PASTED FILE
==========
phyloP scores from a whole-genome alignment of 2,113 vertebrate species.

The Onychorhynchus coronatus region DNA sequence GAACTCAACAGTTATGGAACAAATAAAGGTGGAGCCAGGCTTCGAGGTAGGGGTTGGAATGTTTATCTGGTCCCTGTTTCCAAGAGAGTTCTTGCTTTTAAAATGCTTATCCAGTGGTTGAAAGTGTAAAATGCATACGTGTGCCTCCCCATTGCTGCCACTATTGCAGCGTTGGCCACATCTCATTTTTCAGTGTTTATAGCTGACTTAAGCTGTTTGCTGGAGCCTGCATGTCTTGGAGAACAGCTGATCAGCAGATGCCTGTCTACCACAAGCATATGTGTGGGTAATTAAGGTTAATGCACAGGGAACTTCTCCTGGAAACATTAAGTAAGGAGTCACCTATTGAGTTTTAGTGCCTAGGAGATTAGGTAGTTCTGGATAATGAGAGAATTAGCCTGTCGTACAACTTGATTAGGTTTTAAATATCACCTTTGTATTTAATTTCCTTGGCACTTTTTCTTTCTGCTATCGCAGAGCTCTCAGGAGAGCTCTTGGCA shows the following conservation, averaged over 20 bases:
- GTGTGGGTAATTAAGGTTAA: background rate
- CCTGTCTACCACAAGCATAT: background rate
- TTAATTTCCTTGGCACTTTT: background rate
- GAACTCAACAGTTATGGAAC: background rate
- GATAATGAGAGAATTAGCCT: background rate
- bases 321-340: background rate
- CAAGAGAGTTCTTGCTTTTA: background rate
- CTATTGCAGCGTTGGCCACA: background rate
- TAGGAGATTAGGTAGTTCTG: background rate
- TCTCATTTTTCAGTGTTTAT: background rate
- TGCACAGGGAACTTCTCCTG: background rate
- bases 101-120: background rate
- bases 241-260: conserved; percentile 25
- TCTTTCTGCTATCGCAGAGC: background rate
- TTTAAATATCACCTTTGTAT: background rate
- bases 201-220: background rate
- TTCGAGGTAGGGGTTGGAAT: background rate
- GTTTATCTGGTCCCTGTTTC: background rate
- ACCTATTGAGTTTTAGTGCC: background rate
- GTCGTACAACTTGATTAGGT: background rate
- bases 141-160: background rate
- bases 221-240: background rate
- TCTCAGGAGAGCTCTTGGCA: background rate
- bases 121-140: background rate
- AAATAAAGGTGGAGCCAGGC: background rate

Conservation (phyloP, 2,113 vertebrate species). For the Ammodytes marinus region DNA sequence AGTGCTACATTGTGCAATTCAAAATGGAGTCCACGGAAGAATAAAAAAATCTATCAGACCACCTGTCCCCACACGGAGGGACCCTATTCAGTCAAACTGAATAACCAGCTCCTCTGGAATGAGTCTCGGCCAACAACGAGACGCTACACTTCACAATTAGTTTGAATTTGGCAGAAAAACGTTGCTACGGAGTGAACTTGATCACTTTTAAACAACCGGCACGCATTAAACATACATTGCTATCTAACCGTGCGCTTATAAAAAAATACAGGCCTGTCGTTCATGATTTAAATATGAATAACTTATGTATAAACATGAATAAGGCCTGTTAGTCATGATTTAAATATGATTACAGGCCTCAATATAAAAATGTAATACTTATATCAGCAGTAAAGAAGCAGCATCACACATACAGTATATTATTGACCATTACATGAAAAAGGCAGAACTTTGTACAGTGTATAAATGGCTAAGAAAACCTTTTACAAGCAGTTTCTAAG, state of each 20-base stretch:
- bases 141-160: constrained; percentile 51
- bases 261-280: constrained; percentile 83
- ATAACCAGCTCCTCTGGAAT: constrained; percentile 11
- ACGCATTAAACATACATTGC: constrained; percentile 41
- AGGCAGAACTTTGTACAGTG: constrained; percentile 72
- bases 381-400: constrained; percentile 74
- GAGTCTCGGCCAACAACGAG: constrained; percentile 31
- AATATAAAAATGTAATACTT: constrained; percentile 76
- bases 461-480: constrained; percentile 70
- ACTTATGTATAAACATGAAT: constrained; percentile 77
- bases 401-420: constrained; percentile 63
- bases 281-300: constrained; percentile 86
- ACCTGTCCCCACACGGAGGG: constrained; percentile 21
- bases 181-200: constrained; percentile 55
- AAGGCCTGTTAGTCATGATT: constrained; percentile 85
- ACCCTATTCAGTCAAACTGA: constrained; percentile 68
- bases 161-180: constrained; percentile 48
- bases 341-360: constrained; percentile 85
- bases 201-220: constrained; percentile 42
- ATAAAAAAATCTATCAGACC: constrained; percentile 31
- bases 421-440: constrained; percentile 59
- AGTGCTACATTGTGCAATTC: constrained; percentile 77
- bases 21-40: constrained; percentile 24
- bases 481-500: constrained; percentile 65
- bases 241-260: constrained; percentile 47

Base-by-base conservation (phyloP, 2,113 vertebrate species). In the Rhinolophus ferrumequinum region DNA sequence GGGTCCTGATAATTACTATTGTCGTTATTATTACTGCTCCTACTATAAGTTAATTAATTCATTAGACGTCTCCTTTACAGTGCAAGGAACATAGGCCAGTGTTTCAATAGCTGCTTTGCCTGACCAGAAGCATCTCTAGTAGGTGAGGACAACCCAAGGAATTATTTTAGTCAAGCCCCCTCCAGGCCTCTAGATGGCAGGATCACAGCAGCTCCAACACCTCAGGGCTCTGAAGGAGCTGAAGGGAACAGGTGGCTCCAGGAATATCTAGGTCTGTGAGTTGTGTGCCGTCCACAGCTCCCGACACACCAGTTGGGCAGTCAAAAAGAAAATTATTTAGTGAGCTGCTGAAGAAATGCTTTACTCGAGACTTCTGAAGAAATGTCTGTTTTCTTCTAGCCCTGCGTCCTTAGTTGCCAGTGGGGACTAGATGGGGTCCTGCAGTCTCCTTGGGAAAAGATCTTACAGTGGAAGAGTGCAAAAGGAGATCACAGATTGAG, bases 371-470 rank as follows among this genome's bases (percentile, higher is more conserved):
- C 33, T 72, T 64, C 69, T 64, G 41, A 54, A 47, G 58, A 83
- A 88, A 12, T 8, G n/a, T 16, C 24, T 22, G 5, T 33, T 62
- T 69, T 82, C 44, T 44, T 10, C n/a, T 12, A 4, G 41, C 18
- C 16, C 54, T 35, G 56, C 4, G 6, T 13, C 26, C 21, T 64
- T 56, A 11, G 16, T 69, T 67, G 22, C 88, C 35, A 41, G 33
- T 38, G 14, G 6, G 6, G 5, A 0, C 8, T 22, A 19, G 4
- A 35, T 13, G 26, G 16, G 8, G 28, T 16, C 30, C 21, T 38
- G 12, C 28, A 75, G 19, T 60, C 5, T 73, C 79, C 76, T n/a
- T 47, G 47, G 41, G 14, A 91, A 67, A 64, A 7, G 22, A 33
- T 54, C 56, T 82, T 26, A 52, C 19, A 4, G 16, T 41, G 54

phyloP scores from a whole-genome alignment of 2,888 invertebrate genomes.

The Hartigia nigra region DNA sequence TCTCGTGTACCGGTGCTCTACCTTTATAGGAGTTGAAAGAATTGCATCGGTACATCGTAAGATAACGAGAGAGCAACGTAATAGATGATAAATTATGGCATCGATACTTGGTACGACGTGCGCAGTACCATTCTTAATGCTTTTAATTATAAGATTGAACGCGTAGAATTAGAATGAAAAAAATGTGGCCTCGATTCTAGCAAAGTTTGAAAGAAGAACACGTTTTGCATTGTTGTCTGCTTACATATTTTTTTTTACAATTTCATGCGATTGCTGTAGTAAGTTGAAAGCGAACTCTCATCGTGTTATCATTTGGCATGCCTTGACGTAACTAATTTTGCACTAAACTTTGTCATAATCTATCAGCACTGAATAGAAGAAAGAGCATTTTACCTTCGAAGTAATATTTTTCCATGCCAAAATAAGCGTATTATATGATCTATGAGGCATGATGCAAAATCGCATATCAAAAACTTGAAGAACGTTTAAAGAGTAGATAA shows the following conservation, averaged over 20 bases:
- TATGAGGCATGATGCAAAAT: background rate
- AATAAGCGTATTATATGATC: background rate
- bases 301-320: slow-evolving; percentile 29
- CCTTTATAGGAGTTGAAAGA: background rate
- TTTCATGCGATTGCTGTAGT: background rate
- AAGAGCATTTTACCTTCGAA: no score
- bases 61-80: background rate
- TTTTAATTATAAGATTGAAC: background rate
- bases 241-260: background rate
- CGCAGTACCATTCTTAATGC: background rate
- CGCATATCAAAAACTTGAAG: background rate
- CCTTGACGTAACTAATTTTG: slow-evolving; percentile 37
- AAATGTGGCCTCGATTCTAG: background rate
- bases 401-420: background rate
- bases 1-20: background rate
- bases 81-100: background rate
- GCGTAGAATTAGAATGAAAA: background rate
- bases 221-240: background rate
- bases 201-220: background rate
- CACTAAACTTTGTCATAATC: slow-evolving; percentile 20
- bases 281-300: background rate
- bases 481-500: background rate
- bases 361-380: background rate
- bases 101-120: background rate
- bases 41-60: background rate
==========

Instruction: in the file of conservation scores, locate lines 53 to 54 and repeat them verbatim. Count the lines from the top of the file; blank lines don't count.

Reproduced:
- bases 241-260: constrained; percentile 47

Base-by-base conservation (phyloP, 2,113 vertebrate species). In the Rhinolophus ferrumequinum region DNA sequence GGGTCCTGATAATTACTATTGTCGTTATTATTACTGCTCCTACTATAAGTTAATTAATTCATTAGACGTCTCCTTTACAGTGCAAGGAACATAGGCCAGTGTTTCAATAGCTGCTTTGCCTGACCAGAAGCATCTCTAGTAGGTGAGGACAACCCAAGGAATTATTTTAGTCAAGCCCCCTCCAGGCCTCTAGATGGCAGGATCACAGCAGCTCCAACACCTCAGGGCTCTGAAGGAGCTGAAGGGAACAGGTGGCTCCAGGAATATCTAGGTCTGTGAGTTGTGTGCCGTCCACAGCTCCCGACACACCAGTTGGGCAGTCAAAAAGAAAATTATTTAGTGAGCTGCTGAAGAAATGCTTTACTCGAGACTTCTGAAGAAATGTCTGTTTTCTTCTAGCCCTGCGTCCTTAGTTGCCAGTGGGGACTAGATGGGGTCCTGCAGTCTCCTTGGGAAAAGATCTTACAGTGGAAGAGTGCAAAAGGAGATCACAGATTGAG, bases 371-470 rank as follows among this genome's bases (percentile, higher is more conserved):